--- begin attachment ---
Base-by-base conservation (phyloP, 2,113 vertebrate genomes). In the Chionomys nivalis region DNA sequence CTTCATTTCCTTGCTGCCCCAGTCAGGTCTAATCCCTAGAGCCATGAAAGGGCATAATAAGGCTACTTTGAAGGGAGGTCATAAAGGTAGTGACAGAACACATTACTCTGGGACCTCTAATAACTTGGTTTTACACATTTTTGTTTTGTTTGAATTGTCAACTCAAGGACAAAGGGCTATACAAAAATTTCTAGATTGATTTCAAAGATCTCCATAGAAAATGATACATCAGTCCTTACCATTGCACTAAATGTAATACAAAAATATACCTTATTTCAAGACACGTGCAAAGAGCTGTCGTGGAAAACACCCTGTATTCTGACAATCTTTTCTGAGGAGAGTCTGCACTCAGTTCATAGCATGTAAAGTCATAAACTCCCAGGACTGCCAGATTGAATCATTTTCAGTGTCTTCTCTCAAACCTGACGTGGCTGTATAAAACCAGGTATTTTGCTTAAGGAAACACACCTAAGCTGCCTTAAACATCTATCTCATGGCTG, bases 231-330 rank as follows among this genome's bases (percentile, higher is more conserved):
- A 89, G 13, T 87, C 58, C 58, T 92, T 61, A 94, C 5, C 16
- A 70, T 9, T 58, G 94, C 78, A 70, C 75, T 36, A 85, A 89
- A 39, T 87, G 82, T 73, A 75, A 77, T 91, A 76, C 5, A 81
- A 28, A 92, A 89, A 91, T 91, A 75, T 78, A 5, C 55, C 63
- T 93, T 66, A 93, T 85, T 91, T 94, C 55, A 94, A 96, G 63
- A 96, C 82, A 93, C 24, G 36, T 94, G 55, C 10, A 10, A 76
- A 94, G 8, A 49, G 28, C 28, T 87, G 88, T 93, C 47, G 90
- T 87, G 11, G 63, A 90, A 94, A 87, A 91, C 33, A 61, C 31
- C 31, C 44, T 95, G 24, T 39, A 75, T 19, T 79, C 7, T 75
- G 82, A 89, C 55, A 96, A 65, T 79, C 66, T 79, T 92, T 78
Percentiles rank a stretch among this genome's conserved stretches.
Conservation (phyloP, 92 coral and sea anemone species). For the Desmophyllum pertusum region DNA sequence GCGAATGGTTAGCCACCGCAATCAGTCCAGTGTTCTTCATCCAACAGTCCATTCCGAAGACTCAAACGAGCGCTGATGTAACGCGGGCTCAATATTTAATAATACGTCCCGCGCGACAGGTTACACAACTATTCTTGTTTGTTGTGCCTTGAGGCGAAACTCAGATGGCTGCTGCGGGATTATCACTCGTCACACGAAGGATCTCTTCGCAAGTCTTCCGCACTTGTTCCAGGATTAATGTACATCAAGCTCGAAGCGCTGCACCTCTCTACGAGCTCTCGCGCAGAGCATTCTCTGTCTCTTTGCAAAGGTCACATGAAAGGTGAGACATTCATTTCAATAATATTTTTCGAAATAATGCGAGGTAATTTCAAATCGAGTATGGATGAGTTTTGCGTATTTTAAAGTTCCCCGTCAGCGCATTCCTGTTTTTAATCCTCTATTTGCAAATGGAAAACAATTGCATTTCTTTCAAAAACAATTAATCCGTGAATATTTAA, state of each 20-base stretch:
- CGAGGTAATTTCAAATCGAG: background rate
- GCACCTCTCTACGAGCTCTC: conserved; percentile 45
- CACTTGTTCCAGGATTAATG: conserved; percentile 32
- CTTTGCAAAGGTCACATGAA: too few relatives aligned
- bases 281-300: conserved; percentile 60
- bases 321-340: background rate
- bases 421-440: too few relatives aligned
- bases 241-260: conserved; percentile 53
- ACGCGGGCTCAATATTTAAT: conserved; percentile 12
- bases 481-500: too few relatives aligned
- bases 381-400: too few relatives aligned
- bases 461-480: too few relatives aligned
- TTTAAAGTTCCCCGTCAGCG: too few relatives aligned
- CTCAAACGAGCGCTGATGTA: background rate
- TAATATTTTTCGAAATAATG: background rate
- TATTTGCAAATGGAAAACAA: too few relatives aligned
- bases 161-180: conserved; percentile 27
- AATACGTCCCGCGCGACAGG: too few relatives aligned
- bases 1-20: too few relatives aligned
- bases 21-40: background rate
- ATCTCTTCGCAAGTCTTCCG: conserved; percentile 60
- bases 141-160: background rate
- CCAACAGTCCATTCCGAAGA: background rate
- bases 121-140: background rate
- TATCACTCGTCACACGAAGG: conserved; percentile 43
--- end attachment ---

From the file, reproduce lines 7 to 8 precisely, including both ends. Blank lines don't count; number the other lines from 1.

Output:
- A 96, C 82, A 93, C 24, G 36, T 94, G 55, C 10, A 10, A 76
- A 94, G 8, A 49, G 28, C 28, T 87, G 88, T 93, C 47, G 90